I eagerly anticipate a future where inherited bleeding disorders can be fully diagnosed, with absolute certainty, through genetic tests.
Currently, conditions such as von Willebrand disease (VWD) pose diagnostic challenges, often requiring multiple tests over long periods of time for confirmation. Although my initial diagnosis came after a test, the inconsistency of my various levels from below normal to below normal was confusing. Also, the guidelines have changed a few times since my diagnosis regarding what constitutes a “normal” cut.
Diagnosing hemophilia can be easy if it runs in the family. However, for someone like me, with no family history, the revelation of such a condition can cause severe shock and surprise.
These circumstances led me to impostor syndrome, which made me question the unlikely occurrence of not one but two rare bleeding disorders in my lifetime. Doubts about the accuracy of my diagnoses sometimes arise in my mind, prompting me to reflect on my many instances of unusual bleeding and medical professionals expressing surprise at its severity.
I’m not crazy, I always tell myself.
The genetic test brought a surprise
After considering genetic testing to clarify, I opted for whole genome sequencing. The processing time exceeded six months, but the results were enlightening. The identified genetic mutation they found for me explained my low factor IX levels and confirmed my hemophilia B diagnosis. But genetic testing also revealed an unexpected discovery: Glanzmann thrombasthenia, a lifelong, extremely rare, and potentially fatal bleeding disorder.
Surprisingly, genetic testing did not confirm a genetic mutation for VWD, which raises the question in my mind of a potential misdiagnosis. Discussions with my hematologist revealed that Glanzmann, which was detected because I have two recessive copies of the mutation, does not explain my low level of VWD, and science has not yet identified all the genetic variants for VWD. Because of this, I found myself facing the possibility of a third rare bleeding disorder.
My big question is, ‘Does it matter?’
After 58 years with VWD and hemophilia, I finally find myself in a positive place about my bleeding issues and the treatment I receive. It took time, but I felt pretty confident in my care and my ability to manage the bleeds.
However, the potential diagnosis of Glanzmann thrombasthenia sparked further interest from my hematologist, prompting my recent visit to my hemophilia treatment center in Tampa, Florida. To help verify this possible diagnosis, several vials of my blood were taken for extensive testing, and the samples were sent to reputable institutions, including the Mayo Clinic in Minnesota.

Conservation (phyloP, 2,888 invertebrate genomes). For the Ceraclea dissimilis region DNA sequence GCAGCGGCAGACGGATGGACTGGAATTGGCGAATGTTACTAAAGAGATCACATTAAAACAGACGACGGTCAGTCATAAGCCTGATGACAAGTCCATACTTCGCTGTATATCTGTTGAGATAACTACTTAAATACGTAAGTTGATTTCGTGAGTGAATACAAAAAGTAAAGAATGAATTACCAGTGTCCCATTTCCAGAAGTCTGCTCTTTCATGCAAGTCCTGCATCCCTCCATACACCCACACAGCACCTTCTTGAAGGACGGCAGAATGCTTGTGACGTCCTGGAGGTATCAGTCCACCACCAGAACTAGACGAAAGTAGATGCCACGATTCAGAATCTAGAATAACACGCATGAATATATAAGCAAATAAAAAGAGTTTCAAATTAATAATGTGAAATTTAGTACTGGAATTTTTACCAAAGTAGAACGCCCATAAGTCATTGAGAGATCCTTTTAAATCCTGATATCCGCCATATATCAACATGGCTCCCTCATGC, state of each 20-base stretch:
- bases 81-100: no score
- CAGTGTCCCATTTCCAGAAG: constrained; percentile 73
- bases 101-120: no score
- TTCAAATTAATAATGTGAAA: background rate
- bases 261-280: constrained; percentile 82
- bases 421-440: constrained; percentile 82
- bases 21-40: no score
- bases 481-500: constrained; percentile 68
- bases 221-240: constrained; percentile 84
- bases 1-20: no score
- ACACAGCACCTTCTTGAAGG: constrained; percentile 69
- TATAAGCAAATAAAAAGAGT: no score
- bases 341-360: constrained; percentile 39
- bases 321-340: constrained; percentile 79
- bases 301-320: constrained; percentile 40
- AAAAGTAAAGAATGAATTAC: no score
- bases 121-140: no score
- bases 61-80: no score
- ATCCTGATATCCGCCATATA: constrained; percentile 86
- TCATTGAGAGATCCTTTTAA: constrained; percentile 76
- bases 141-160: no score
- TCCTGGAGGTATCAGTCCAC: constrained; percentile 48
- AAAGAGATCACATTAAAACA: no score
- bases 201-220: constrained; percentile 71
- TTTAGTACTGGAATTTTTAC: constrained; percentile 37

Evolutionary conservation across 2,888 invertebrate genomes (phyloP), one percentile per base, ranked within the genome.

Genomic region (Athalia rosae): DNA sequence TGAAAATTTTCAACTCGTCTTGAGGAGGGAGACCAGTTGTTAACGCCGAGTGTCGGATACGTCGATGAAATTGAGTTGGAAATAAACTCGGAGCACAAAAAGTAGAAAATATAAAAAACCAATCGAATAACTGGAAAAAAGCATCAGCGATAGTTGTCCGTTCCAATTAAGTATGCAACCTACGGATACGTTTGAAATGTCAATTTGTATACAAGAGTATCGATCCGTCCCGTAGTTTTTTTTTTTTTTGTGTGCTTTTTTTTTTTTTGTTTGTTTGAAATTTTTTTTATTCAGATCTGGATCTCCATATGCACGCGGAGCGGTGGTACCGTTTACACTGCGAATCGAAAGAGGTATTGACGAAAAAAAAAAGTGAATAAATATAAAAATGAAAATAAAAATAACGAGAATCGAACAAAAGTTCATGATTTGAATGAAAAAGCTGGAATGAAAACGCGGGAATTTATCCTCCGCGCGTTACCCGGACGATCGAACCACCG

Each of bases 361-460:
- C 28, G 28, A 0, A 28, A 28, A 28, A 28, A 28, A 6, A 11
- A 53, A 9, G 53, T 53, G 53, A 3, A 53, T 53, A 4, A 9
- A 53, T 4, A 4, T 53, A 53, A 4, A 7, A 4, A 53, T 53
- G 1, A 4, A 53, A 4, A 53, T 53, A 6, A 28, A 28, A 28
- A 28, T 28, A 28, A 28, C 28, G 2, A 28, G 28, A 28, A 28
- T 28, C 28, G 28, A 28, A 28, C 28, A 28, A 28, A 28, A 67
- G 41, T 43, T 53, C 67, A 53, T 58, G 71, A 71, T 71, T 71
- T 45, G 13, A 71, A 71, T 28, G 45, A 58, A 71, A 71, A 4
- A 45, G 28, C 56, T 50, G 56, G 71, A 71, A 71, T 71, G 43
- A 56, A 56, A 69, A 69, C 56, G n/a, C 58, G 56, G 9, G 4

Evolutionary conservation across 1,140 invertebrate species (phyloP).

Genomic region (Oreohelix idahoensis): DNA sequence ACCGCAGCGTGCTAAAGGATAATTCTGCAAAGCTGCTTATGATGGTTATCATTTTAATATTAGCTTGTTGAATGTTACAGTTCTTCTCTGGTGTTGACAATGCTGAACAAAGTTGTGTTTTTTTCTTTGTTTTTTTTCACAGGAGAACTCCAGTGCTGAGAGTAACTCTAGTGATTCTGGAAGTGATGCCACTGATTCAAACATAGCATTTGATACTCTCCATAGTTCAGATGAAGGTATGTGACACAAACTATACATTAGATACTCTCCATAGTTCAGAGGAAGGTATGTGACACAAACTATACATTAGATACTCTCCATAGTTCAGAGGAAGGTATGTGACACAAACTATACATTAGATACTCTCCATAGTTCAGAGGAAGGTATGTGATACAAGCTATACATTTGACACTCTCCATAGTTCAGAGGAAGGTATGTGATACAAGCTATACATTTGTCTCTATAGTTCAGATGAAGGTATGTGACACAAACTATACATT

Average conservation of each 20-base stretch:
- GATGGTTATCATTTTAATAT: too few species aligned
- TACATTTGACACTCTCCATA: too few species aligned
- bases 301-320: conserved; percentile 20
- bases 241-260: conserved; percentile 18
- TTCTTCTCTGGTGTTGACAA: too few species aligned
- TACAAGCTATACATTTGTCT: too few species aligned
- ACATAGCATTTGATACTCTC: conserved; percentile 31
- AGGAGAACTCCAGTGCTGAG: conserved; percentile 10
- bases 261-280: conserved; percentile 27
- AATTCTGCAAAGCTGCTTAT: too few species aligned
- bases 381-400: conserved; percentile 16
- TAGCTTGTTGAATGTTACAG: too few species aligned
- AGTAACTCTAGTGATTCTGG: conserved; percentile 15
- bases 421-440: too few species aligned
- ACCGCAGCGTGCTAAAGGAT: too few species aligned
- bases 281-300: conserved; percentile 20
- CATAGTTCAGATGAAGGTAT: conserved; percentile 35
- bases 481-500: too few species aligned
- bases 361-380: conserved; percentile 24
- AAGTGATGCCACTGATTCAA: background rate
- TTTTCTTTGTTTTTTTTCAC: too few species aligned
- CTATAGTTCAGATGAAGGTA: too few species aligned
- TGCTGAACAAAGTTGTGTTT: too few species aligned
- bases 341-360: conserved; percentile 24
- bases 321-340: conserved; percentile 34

In line with my goal of continuing research, one of my vials of blood was directed to the American Thrombosis and Hemostasis Network’s ATHN 10 study. This unique initiative offers complimentary genetic testing for those diagnosed with rare bleeding disorders. Its main purpose is to improve both genotypic and phenotypic data related to the population facing rare coagulation disorders, as the ATHN 10 capsule states on the organization’s website.
The collective efforts of these studies hold great promise for improving our understanding of these conditions and ultimately improving diagnostic precision in the coming years.
A possible change in treatment
In discussing the potential results, my hematologist explained that if the results did indeed confirm Glanzmann thrombasthenia, my treatment plan would include increasing platelets and/or NovoSeven. The prospect of this regimen, added to my current treatments, seemed terrifying. The discussion surprised me, with questions about the accuracy of the test leading to this potential diagnosis.
Encouragingly, other results came back, and they did not fully support a Glanzmann diagnosis. A definitive conclusion will likely come with comprehensive test results from the Mayo Clinic and additional genetic testing. And that could take several months.
Note: Hemophilia News Today is strictly a news and information website about the disease. It does not provide medical advice, diagnosis, or treatment. This content is not intended to be a substitute for professional medical advice, diagnosis, or treatment. Always seek the advice of your doctor or other qualified health care provider with any questions you have about a medical condition. Do not ignore professional medical advice or delay seeking it because of something you read on this website. The opinions expressed in this column are not those of Hemophilia News Today or its parent company, BioNews, and are intended to stimulate discussion about issues surrounding hemophilia.
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